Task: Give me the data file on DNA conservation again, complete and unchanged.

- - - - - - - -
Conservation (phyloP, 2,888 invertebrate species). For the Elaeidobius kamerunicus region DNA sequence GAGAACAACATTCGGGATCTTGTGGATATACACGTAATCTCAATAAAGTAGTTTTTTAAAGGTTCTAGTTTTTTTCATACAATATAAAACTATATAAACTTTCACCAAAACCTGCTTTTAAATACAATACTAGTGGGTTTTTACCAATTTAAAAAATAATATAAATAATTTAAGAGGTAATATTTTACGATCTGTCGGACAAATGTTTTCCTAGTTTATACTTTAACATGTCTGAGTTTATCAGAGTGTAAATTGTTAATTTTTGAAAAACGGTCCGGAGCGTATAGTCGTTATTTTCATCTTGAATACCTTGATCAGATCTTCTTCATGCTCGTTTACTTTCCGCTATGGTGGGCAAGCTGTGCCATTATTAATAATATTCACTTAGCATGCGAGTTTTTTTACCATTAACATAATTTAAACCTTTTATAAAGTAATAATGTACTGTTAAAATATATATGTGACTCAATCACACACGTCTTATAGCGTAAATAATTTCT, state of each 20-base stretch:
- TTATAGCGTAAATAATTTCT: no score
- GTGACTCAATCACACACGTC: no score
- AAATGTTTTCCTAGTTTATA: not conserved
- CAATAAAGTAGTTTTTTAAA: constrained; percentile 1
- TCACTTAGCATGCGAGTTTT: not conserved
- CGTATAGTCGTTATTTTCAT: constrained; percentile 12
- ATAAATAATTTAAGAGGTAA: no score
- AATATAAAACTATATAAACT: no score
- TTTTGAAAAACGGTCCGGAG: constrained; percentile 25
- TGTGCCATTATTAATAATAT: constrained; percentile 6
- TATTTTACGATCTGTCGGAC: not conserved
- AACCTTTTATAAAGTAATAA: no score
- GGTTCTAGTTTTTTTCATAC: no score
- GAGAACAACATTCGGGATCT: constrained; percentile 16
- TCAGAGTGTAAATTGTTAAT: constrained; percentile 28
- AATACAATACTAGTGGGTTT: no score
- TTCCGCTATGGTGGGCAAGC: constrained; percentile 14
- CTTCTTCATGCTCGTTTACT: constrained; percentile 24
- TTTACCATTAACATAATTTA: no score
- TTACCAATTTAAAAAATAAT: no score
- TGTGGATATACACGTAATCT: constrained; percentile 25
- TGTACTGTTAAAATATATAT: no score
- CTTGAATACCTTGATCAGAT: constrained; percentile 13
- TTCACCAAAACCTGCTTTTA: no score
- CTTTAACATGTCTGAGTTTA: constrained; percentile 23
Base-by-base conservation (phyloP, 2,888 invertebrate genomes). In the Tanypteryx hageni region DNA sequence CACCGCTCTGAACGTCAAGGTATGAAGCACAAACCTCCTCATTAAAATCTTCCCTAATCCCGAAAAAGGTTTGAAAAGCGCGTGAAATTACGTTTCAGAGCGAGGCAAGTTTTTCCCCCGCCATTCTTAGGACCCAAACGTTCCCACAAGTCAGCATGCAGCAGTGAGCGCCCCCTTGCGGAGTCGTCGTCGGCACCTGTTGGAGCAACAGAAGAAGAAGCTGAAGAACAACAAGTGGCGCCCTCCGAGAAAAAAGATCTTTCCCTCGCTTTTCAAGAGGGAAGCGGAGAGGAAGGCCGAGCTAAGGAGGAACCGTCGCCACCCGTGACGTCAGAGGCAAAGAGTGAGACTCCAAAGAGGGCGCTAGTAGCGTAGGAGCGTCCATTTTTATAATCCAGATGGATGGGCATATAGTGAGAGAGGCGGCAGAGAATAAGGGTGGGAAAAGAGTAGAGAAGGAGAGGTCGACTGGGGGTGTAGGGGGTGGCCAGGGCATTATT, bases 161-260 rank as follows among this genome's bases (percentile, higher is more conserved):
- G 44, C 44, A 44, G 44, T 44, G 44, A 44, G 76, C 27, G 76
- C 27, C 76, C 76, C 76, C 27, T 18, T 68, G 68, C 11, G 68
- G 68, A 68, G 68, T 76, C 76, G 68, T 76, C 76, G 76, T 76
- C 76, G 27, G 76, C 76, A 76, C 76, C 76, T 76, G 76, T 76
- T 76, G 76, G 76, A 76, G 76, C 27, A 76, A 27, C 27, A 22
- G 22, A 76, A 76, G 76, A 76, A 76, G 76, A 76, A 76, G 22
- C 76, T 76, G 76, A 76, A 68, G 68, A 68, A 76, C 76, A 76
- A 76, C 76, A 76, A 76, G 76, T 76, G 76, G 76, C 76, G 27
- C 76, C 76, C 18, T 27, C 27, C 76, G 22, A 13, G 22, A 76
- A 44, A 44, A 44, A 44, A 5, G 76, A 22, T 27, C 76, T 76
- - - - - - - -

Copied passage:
Conservation (phyloP, 2,888 invertebrate species). For the Elaeidobius kamerunicus region DNA sequence GAGAACAACATTCGGGATCTTGTGGATATACACGTAATCTCAATAAAGTAGTTTTTTAAAGGTTCTAGTTTTTTTCATACAATATAAAACTATATAAACTTTCACCAAAACCTGCTTTTAAATACAATACTAGTGGGTTTTTACCAATTTAAAAAATAATATAAATAATTTAAGAGGTAATATTTTACGATCTGTCGGACAAATGTTTTCCTAGTTTATACTTTAACATGTCTGAGTTTATCAGAGTGTAAATTGTTAATTTTTGAAAAACGGTCCGGAGCGTATAGTCGTTATTTTCATCTTGAATACCTTGATCAGATCTTCTTCATGCTCGTTTACTTTCCGCTATGGTGGGCAAGCTGTGCCATTATTAATAATATTCACTTAGCATGCGAGTTTTTTTACCATTAACATAATTTAAACCTTTTATAAAGTAATAATGTACTGTTAAAATATATATGTGACTCAATCACACACGTCTTATAGCGTAAATAATTTCT, state of each 20-base stretch:
- TTATAGCGTAAATAATTTCT: no score
- GTGACTCAATCACACACGTC: no score
- AAATGTTTTCCTAGTTTATA: not conserved
- CAATAAAGTAGTTTTTTAAA: constrained; percentile 1
- TCACTTAGCATGCGAGTTTT: not conserved
- CGTATAGTCGTTATTTTCAT: constrained; percentile 12
- ATAAATAATTTAAGAGGTAA: no score
- AATATAAAACTATATAAACT: no score
- TTTTGAAAAACGGTCCGGAG: constrained; percentile 25
- TGTGCCATTATTAATAATAT: constrained; percentile 6
- TATTTTACGATCTGTCGGAC: not conserved
- AACCTTTTATAAAGTAATAA: no score
- GGTTCTAGTTTTTTTCATAC: no score
- GAGAACAACATTCGGGATCT: constrained; percentile 16
- TCAGAGTGTAAATTGTTAAT: constrained; percentile 28
- AATACAATACTAGTGGGTTT: no score
- TTCCGCTATGGTGGGCAAGC: constrained; percentile 14
- CTTCTTCATGCTCGTTTACT: constrained; percentile 24
- TTTACCATTAACATAATTTA: no score
- TTACCAATTTAAAAAATAAT: no score
- TGTGGATATACACGTAATCT: constrained; percentile 25
- TGTACTGTTAAAATATATAT: no score
- CTTGAATACCTTGATCAGAT: constrained; percentile 13
- TTCACCAAAACCTGCTTTTA: no score
- CTTTAACATGTCTGAGTTTA: constrained; percentile 23
Base-by-base conservation (phyloP, 2,888 invertebrate genomes). In the Tanypteryx hageni region DNA sequence CACCGCTCTGAACGTCAAGGTATGAAGCACAAACCTCCTCATTAAAATCTTCCCTAATCCCGAAAAAGGTTTGAAAAGCGCGTGAAATTACGTTTCAGAGCGAGGCAAGTTTTTCCCCCGCCATTCTTAGGACCCAAACGTTCCCACAAGTCAGCATGCAGCAGTGAGCGCCCCCTTGCGGAGTCGTCGTCGGCACCTGTTGGAGCAACAGAAGAAGAAGCTGAAGAACAACAAGTGGCGCCCTCCGAGAAAAAAGATCTTTCCCTCGCTTTTCAAGAGGGAAGCGGAGAGGAAGGCCGAGCTAAGGAGGAACCGTCGCCACCCGTGACGTCAGAGGCAAAGAGTGAGACTCCAAAGAGGGCGCTAGTAGCGTAGGAGCGTCCATTTTTATAATCCAGATGGATGGGCATATAGTGAGAGAGGCGGCAGAGAATAAGGGTGGGAAAAGAGTAGAGAAGGAGAGGTCGACTGGGGGTGTAGGGGGTGGCCAGGGCATTATT, bases 161-260 rank as follows among this genome's bases (percentile, higher is more conserved):
- G 44, C 44, A 44, G 44, T 44, G 44, A 44, G 76, C 27, G 76
- C 27, C 76, C 76, C 76, C 27, T 18, T 68, G 68, C 11, G 68
- G 68, A 68, G 68, T 76, C 76, G 68, T 76, C 76, G 76, T 76
- C 76, G 27, G 76, C 76, A 76, C 76, C 76, T 76, G 76, T 76
- T 76, G 76, G 76, A 76, G 76, C 27, A 76, A 27, C 27, A 22
- G 22, A 76, A 76, G 76, A 76, A 76, G 76, A 76, A 76, G 22
- C 76, T 76, G 76, A 76, A 68, G 68, A 68, A 76, C 76, A 76
- A 76, C 76, A 76, A 76, G 76, T 76, G 76, G 76, C 76, G 27
- C 76, C 76, C 18, T 27, C 27, C 76, G 22, A 13, G 22, A 76
- A 44, A 44, A 44, A 44, A 5, G 76, A 22, T 27, C 76, T 76